Branding or re-branding your company can be a highly sensitive subject. Think about it. The brand is the “personality" of a company. Each person who participates in defining the brand brings their own set of experiences, preferences, tastes, and values to the process, often contributing to a prolonged exercise that can be both frustrating and costly. You'll find that few employees really understand the importance, value, or meaning of the brand definition, including the CEO, other executives, technical, administrative, operations, or sales staff, though it is important that all play a role in the process.
Thus, branding begins with education, then requires brainstorming, discussion, evaluation, and-the thing that's often most difficult to obtain-consensus!! Not that 100% consensus is essential (or even realistic), but when you're shaping something as important as a brand you need a certain level of “buy-in" from all levels of the organization to make it work.
To make the branding process efficient and fun at the same time, consider the following methodology:
1. Conduct a brand perception survey of a selected group of your customers, prospects, employees, and partners as an “audit" of your current identity. Ask questions about how they perceive your current brand (or if it is a new company, what attributes they would look for in a company of this type). If appropriate for your audiences, a quick and cost-effective method for surveying is to create a web-based form that you distribute via email messages linking to the form. Summarize and evaluate the survey results, which you then can carry forward into focused discussions.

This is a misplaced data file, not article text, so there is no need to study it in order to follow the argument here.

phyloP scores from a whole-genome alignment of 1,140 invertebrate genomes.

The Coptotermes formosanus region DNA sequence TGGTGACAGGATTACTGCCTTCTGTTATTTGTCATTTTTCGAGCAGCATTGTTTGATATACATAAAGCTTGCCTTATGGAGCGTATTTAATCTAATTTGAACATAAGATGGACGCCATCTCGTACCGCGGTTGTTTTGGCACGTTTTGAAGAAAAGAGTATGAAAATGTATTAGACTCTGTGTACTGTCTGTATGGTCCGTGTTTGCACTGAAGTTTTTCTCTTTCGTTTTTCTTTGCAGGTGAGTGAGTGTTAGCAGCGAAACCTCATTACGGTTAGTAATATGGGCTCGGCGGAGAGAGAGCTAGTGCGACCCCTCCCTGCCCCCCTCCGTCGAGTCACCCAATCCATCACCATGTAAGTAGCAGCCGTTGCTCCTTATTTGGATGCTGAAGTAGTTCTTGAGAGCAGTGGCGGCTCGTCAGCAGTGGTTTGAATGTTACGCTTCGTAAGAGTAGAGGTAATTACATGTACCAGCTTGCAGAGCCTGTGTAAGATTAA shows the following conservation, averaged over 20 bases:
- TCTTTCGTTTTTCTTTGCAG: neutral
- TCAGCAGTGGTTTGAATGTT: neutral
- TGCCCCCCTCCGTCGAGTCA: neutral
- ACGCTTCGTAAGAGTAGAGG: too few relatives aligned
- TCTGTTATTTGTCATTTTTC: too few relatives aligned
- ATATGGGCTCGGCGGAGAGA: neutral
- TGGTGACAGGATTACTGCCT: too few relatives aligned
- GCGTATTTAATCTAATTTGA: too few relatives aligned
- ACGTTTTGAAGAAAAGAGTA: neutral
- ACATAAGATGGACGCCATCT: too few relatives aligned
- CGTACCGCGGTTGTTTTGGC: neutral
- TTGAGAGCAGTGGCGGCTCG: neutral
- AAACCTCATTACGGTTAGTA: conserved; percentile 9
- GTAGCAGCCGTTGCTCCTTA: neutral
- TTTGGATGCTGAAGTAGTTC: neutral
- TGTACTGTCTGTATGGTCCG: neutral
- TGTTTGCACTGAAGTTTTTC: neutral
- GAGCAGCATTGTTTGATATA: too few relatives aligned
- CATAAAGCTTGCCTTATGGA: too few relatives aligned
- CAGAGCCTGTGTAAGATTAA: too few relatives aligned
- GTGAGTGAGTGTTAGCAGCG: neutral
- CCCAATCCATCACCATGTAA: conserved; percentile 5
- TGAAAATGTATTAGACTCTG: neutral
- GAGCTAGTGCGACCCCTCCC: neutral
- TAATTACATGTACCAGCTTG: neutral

2. Reserve focused time for a brand workshop (two or three half days over a 1-2 week span) and invite key contributors. Blocking off this time may be difficult with everyone's busy schedule, but the productivity gained and time saved is well worth it. Try locating the workshop off-site, as it reduces distractions and provides a pleasant break from the day-to-day work environment, promoting creativity and focus.
3. Develop and conduct the workshop around the goals of educating the team about branding and reaching a certain level of consensus around what the new brand definition should be. You want to gather enough information to create a clear positioning statement, a list of brand values/traits, the brand promise, and the brand story. If you have time, you can also start to develop ideas around taglines, logo design, colors, and imagery. Gaining consensus on these topics often requires an extremely good facilitator and a solid, well-structured agenda.
4. Publish your results and re-survey your sample for feedback. This time, provide the new positioning, identity descriptions, and any other ideas or concepts you have developed based on the workshop results. Use the feedback from this second round of surveys to refine your identity. You may find that your results are “right on" or slightly off base. Rarely will you have to start from scratch. You may choose to conduct additional follow-up surveys to zero in on what works best.
5. Finally, document your brand strategy, circulate it for final approval, and begin the implementation!
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